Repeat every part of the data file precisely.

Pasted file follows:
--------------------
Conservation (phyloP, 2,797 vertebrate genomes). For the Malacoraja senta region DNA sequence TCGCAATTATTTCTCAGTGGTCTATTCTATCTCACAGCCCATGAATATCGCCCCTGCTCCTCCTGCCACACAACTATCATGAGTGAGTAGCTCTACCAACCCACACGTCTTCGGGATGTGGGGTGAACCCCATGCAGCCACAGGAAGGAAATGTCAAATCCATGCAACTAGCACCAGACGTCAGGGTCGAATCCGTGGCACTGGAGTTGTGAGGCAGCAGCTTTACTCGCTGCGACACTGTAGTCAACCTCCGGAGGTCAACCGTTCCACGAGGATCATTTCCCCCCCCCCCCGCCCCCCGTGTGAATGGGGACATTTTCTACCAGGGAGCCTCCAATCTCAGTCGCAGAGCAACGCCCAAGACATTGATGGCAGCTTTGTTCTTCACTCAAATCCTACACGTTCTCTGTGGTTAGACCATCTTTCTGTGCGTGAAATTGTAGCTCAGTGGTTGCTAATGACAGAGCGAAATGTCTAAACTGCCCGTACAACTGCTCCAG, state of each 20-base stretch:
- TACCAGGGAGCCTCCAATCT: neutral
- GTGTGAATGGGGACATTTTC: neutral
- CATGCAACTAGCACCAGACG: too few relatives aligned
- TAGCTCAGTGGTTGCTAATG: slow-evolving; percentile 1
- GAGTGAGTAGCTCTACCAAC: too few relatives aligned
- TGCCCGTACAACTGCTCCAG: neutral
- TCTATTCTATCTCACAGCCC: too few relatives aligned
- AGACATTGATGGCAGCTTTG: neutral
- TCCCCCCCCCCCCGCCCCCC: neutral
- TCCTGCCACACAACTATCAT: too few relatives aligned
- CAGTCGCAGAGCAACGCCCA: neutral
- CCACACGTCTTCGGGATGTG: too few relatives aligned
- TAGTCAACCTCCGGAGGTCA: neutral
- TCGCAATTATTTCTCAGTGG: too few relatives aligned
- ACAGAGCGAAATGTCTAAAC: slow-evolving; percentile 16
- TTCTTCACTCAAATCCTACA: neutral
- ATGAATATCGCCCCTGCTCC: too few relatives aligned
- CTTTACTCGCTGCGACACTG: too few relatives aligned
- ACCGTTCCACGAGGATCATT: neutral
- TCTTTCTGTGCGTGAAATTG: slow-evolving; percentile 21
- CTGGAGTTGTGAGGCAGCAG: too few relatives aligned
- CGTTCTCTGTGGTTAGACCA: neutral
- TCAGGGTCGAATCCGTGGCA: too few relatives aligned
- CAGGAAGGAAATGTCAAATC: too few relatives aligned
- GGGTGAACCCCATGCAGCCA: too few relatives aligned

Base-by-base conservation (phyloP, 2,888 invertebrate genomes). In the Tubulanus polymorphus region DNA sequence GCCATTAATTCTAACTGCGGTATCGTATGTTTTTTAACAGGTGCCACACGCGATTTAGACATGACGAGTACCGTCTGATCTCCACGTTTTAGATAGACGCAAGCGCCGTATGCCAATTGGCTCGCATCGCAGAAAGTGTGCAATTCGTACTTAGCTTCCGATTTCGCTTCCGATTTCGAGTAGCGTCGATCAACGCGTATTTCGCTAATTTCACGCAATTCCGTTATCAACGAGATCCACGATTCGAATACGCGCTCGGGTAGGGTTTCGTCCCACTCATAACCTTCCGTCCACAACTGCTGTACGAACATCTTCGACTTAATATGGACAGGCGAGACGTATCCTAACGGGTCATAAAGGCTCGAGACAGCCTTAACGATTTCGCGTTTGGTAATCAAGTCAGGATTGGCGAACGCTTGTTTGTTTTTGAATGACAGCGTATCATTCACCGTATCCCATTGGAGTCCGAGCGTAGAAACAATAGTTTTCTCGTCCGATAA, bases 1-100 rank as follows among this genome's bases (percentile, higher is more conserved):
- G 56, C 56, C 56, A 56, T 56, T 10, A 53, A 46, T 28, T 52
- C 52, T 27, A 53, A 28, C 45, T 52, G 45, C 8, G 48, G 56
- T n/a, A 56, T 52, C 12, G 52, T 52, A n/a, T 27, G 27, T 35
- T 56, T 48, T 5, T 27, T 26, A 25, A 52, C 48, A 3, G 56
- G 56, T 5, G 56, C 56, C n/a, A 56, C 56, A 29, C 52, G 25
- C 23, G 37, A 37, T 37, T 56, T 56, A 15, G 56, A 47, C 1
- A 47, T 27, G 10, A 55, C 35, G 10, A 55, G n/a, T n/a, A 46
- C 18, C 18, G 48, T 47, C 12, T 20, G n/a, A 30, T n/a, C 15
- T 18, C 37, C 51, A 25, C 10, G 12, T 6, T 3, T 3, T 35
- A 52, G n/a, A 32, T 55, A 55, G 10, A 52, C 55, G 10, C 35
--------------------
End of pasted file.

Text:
Conservation (phyloP, 2,797 vertebrate genomes). For the Malacoraja senta region DNA sequence TCGCAATTATTTCTCAGTGGTCTATTCTATCTCACAGCCCATGAATATCGCCCCTGCTCCTCCTGCCACACAACTATCATGAGTGAGTAGCTCTACCAACCCACACGTCTTCGGGATGTGGGGTGAACCCCATGCAGCCACAGGAAGGAAATGTCAAATCCATGCAACTAGCACCAGACGTCAGGGTCGAATCCGTGGCACTGGAGTTGTGAGGCAGCAGCTTTACTCGCTGCGACACTGTAGTCAACCTCCGGAGGTCAACCGTTCCACGAGGATCATTTCCCCCCCCCCCCGCCCCCCGTGTGAATGGGGACATTTTCTACCAGGGAGCCTCCAATCTCAGTCGCAGAGCAACGCCCAAGACATTGATGGCAGCTTTGTTCTTCACTCAAATCCTACACGTTCTCTGTGGTTAGACCATCTTTCTGTGCGTGAAATTGTAGCTCAGTGGTTGCTAATGACAGAGCGAAATGTCTAAACTGCCCGTACAACTGCTCCAG, state of each 20-base stretch:
- TACCAGGGAGCCTCCAATCT: neutral
- GTGTGAATGGGGACATTTTC: neutral
- CATGCAACTAGCACCAGACG: too few relatives aligned
- TAGCTCAGTGGTTGCTAATG: slow-evolving; percentile 1
- GAGTGAGTAGCTCTACCAAC: too few relatives aligned
- TGCCCGTACAACTGCTCCAG: neutral
- TCTATTCTATCTCACAGCCC: too few relatives aligned
- AGACATTGATGGCAGCTTTG: neutral
- TCCCCCCCCCCCCGCCCCCC: neutral
- TCCTGCCACACAACTATCAT: too few relatives aligned
- CAGTCGCAGAGCAACGCCCA: neutral
- CCACACGTCTTCGGGATGTG: too few relatives aligned
- TAGTCAACCTCCGGAGGTCA: neutral
- TCGCAATTATTTCTCAGTGG: too few relatives aligned
- ACAGAGCGAAATGTCTAAAC: slow-evolving; percentile 16
- TTCTTCACTCAAATCCTACA: neutral
- ATGAATATCGCCCCTGCTCC: too few relatives aligned
- CTTTACTCGCTGCGACACTG: too few relatives aligned
- ACCGTTCCACGAGGATCATT: neutral
- TCTTTCTGTGCGTGAAATTG: slow-evolving; percentile 21
- CTGGAGTTGTGAGGCAGCAG: too few relatives aligned
- CGTTCTCTGTGGTTAGACCA: neutral
- TCAGGGTCGAATCCGTGGCA: too few relatives aligned
- CAGGAAGGAAATGTCAAATC: too few relatives aligned
- GGGTGAACCCCATGCAGCCA: too few relatives aligned

Base-by-base conservation (phyloP, 2,888 invertebrate genomes). In the Tubulanus polymorphus region DNA sequence GCCATTAATTCTAACTGCGGTATCGTATGTTTTTTAACAGGTGCCACACGCGATTTAGACATGACGAGTACCGTCTGATCTCCACGTTTTAGATAGACGCAAGCGCCGTATGCCAATTGGCTCGCATCGCAGAAAGTGTGCAATTCGTACTTAGCTTCCGATTTCGCTTCCGATTTCGAGTAGCGTCGATCAACGCGTATTTCGCTAATTTCACGCAATTCCGTTATCAACGAGATCCACGATTCGAATACGCGCTCGGGTAGGGTTTCGTCCCACTCATAACCTTCCGTCCACAACTGCTGTACGAACATCTTCGACTTAATATGGACAGGCGAGACGTATCCTAACGGGTCATAAAGGCTCGAGACAGCCTTAACGATTTCGCGTTTGGTAATCAAGTCAGGATTGGCGAACGCTTGTTTGTTTTTGAATGACAGCGTATCATTCACCGTATCCCATTGGAGTCCGAGCGTAGAAACAATAGTTTTCTCGTCCGATAA, bases 1-100 rank as follows among this genome's bases (percentile, higher is more conserved):
- G 56, C 56, C 56, A 56, T 56, T 10, A 53, A 46, T 28, T 52
- C 52, T 27, A 53, A 28, C 45, T 52, G 45, C 8, G 48, G 56
- T n/a, A 56, T 52, C 12, G 52, T 52, A n/a, T 27, G 27, T 35
- T 56, T 48, T 5, T 27, T 26, A 25, A 52, C 48, A 3, G 56
- G 56, T 5, G 56, C 56, C n/a, A 56, C 56, A 29, C 52, G 25
- C 23, G 37, A 37, T 37, T 56, T 56, A 15, G 56, A 47, C 1
- A 47, T 27, G 10, A 55, C 35, G 10, A 55, G n/a, T n/a, A 46
- C 18, C 18, G 48, T 47, C 12, T 20, G n/a, A 30, T n/a, C 15
- T 18, C 37, C 51, A 25, C 10, G 12, T 6, T 3, T 3, T 35
- A 52, G n/a, A 32, T 55, A 55, G 10, A 52, C 55, G 10, C 35